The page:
News of the movement for January 20, 2012
House and Senate leaders have abandoned plans to move on SOPA and PIPA — the surest sign yet that a wave of online protests have killed the controversial anti-piracy legislation for now and maybe forever.
Jennifer Martinez, Politico
In the last 48 hours more than a dozen senators — including several co-sponsors — have jumped ship and come out against the Protect IP Act (PIPA), and today Senate Majority Leader Harry Reid announced he’s postponing next week’s vote on the bill. Meanwhile, Rep. Lamar Smith said that the Stop Online Piracy Act (SOPA) is also being shelved — for now.
Josh Levy, SavetheInternet.com
Millions of Americans responded to the historic SOPA and PIPA blackouts implemented by thousands of websites both large and small, but Americans weren’t the only ones moved to action. The whole world was watching, and the whole world chimed in.
Deborah Netburn, Los Angeles Times
Big media companies have been pushing SOPA and PIPA as a way to limit piracy, by removing consumers’ ability to find pirated content. But it’s not Google’s fault people are seeking out films online and watching pirated streams or downloads — it’s the studios’ fault for not making it easier for consumers to find and pay for that content instead.
Ryan Lawler, GigaOM
Media Policy at the FCC
Verizon Wireless, Comcast, Time Warner Cable, Cox and Bright House Networks announced that they would provide the FCC with copies of the companies’ joint marketing agreements to resell each other’s services. The joint marketing arrangements will now be scrutinized as part of the FCC’s proceeding examining Verizon’s companion deals to buy sizable chunks of wireless broadband spectrum from these same cable companies. These anti-competitive pacts to divide up the broadband market were announced last month.
C Spire Wireless, DirecTV, Sprint Nextel and T-Mobile USA are among a group of companies and organizations that want more information in connection with Verizon Wireless’ pending $3.6 billion acquisition of spectrum from cable TV operators and the agreements entered into between the wireless giant and cable companies to jointly market products and services.
Josh Long, Vision2Mobile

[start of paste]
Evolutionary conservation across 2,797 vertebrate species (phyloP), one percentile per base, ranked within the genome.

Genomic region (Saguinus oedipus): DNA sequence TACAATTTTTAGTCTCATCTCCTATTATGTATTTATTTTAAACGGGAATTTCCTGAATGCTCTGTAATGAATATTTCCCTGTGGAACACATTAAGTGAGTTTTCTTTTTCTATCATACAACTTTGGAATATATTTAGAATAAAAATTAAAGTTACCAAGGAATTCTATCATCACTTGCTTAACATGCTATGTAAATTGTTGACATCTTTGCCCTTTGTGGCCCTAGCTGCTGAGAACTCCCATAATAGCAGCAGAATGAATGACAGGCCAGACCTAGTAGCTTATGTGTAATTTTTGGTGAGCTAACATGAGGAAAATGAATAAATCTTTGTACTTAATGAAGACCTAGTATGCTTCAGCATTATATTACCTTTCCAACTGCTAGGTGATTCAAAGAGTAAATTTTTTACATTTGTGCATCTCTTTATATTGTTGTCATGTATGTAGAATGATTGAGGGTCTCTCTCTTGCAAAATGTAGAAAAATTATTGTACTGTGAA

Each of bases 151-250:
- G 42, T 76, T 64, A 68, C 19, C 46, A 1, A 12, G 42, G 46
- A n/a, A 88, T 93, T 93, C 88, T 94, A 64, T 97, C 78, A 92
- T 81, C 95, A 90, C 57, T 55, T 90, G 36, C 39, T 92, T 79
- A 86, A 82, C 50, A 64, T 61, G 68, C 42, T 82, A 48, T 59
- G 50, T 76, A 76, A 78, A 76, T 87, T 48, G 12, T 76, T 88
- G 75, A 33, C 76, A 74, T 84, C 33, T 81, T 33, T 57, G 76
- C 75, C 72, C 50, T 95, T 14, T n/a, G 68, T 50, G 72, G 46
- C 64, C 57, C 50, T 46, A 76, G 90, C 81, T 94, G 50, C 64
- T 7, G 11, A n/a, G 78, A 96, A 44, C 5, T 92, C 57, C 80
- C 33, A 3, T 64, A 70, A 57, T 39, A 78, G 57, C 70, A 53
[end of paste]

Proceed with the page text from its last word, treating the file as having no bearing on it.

The FCC’s latest quadrennial stab at revising its broadcast ownership rules has been published in the Federal Register, opening the comment period for the docket.
All Access Music Group
Blackouts have long frustrated sports fans, and last week, the FCC took a major step that could have huge implications for sports fans around the country. The agency is asking for public comments on a petition filed by Sports Fans Coalition and other public interest groups asking for the FCC to eliminate its sports blackout rule, which has been on the books since the mid-1970s.
Comcast has challenged the FCC’s Tennis Channel program carriage complaint decision on two fronts. The cable operator asked the full commission to reverse the administrative law judge’s finding that it had discriminated against Tennis Channel and challenged the FCC for not dismissing the complaint initially because it was filed after the statute of limitations had expired. The cable operator also argued that even if the FCC commissioners do not reverse the ALJ, they should vacate the channel-placement order.
John Eggerton, Broadcasting & Cable
Journalism and Beyond
News International has agreed to settle with 37 victims of News Group Newspapers’ alleged phone hacking. These latest revelations could affect the case against News Corp. in the U.S., where no charges have been officially filed against the company.
Emma Bazilian, AdWeek
In 2004, it was the Swift Boat ads. Today in Ohio, we’ve seen the Swift Beard ads. So is Ohio’s press corps prepared for the 2012 campaign?
T.C. Brown, Columbia Journalism Review
Business media giant Bloomberg LP is marking the upcoming one-year anniversary of the government’s approval of Comcast Corp.’s acquisition of NBCUniversal to remind regulators that it thinks the cable giant is disrespecting the feds.
Joe Flint, Los Angeles Times